What: ‘Minnesota: A History of the Land’
When: Premiering 8 to 10 p.m. Monday, Feb. 21, and Tuesday, Feb. 22, 2005
Where: Twin Cities Public Television—tpt2
Prairie Public Broadcasting–KFME Channel 13, Fargo/Moorhead
WDSE Channel 8, Duluth/Superior
Contact: Nina Shepherd, Bell Museum of Natural History, (612) 624-7389
TV SERIES CHRONICLES EPIC STORY OF MINNESOTA
PEOPLE AND THEIR LAND
MINNEAPOLIS / ST. PAUL— Journey through time across Minnesota’s changing landscapes in the new, groundbreaking four-part documentary series produced by the University of Minnesota’s College of Natural Resources (CNR) and Twin Cities Public Television scheduled to premier on Public Broadcasting Service (PBS) stations in Minnesota in February and March, 2005.Viewers should check with their local PBS affiliates for airing dates and time.
"Minnesota: A History of the Land" is an epic story that brings to life the landscapes of Minnesota’s past and the people who changed them. The series features nature videography from across the state, never-before-seen historical images, dramatic re-enactments and state-of-the-art animation. Award-winning local composer Peter Ostroushko, known for his work on the PBS documentaries "Lewis and Clark" and "Mark Twain," scored and performed the original soundtrack.
Six years in the making, the series chronicles more than 16,000 years of Minnesota history, from the retreat of the last glaciers to the growth of today’s suburbs. Working with historians, scientists, tribal leaders, farmers, politicians and others, the production team combed hundreds of thousands of historical records and rare photos and spent weeks interviewing and filming on location.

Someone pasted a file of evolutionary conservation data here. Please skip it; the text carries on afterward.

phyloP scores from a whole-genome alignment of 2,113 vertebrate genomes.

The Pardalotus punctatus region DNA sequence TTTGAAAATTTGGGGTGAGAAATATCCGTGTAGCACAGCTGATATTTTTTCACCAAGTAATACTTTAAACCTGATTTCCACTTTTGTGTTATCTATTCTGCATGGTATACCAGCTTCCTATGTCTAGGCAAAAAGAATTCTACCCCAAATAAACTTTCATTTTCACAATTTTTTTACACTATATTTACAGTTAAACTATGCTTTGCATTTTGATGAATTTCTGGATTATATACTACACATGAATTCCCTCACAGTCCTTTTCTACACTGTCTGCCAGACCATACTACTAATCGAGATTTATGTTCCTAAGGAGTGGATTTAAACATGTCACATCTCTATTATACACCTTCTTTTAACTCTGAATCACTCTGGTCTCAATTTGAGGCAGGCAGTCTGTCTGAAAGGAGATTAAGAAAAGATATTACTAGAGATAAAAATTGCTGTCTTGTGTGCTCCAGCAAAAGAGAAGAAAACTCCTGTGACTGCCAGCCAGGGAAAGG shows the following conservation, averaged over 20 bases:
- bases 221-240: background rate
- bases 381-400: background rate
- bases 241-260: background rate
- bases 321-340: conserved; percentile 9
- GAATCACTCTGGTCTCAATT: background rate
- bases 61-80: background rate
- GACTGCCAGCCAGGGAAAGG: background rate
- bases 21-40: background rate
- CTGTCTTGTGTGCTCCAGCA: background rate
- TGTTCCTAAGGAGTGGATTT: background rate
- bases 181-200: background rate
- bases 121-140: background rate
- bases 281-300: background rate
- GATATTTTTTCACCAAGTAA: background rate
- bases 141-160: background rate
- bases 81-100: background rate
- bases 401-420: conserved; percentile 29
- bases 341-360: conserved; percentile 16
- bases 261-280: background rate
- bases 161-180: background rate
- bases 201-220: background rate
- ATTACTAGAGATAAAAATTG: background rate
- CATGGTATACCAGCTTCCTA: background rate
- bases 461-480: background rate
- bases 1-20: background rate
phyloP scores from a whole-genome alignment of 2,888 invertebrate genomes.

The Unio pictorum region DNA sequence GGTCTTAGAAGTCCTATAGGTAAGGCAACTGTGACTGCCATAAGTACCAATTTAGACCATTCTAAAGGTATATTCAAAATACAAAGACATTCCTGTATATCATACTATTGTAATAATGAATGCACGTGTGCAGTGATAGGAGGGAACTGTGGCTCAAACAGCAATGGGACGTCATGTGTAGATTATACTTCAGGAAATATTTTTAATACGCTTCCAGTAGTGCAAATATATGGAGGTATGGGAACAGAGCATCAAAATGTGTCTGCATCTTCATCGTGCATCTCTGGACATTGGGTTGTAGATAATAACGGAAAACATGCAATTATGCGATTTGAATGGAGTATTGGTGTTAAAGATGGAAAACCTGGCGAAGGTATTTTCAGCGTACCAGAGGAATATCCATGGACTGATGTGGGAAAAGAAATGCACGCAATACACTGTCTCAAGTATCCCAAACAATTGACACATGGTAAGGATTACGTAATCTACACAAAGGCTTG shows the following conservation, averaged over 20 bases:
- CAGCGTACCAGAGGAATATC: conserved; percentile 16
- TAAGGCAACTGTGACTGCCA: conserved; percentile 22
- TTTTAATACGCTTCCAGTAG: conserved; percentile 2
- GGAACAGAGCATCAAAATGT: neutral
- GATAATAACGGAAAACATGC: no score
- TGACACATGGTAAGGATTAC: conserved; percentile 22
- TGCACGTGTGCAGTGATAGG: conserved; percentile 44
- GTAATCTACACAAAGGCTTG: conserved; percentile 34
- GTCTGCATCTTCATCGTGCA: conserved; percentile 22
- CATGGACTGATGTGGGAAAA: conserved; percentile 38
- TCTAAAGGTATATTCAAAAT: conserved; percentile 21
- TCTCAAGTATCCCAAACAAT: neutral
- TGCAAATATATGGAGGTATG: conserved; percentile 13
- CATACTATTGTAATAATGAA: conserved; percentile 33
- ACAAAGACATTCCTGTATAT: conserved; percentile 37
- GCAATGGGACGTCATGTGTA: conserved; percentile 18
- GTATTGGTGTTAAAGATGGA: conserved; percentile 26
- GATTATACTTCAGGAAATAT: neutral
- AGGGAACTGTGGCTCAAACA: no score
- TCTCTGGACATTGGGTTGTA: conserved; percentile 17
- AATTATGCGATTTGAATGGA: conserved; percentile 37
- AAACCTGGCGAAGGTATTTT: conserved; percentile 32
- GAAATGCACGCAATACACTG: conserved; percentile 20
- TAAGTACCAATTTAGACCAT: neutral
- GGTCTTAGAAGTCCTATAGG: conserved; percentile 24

"This series is a must-see for every Minnesotan," said Scott Lanyon, director of the university’s Bell Museum of Natural History and one of the program’s featured experts. "If we are to make wise decisions for the future, it’s critical that we truly understand our past. The story these programs tell is not only illuminating, it’s emotional. You can’t come away from this series without being moved, without having a much deeper appreciation of our relationship to the land."
"This program reminds us, in powerful ways, of our complex relationship with the beautiful land we call home, said James R. Pagliarini, tpt president and CEO. "We are honored to partner with the University of Minnesota to stimulate awareness and discussion of this relationship among all Minnesotans."
"We think there are many lessons to be learned from the stories of our past. Viewers will see that the best hope for the health of Minnesota landscapes rests with the people who benefit from them, live in them and care for them," said Barbara Coffin, coordinator of continuing education for CNR and the series’ executive producer.
The project was made possible by private support and funding from the Minnesota Environment and Natural Resources Trust Fund. For a schedule of show times and more information about the series, visit www.historyoftheland.org.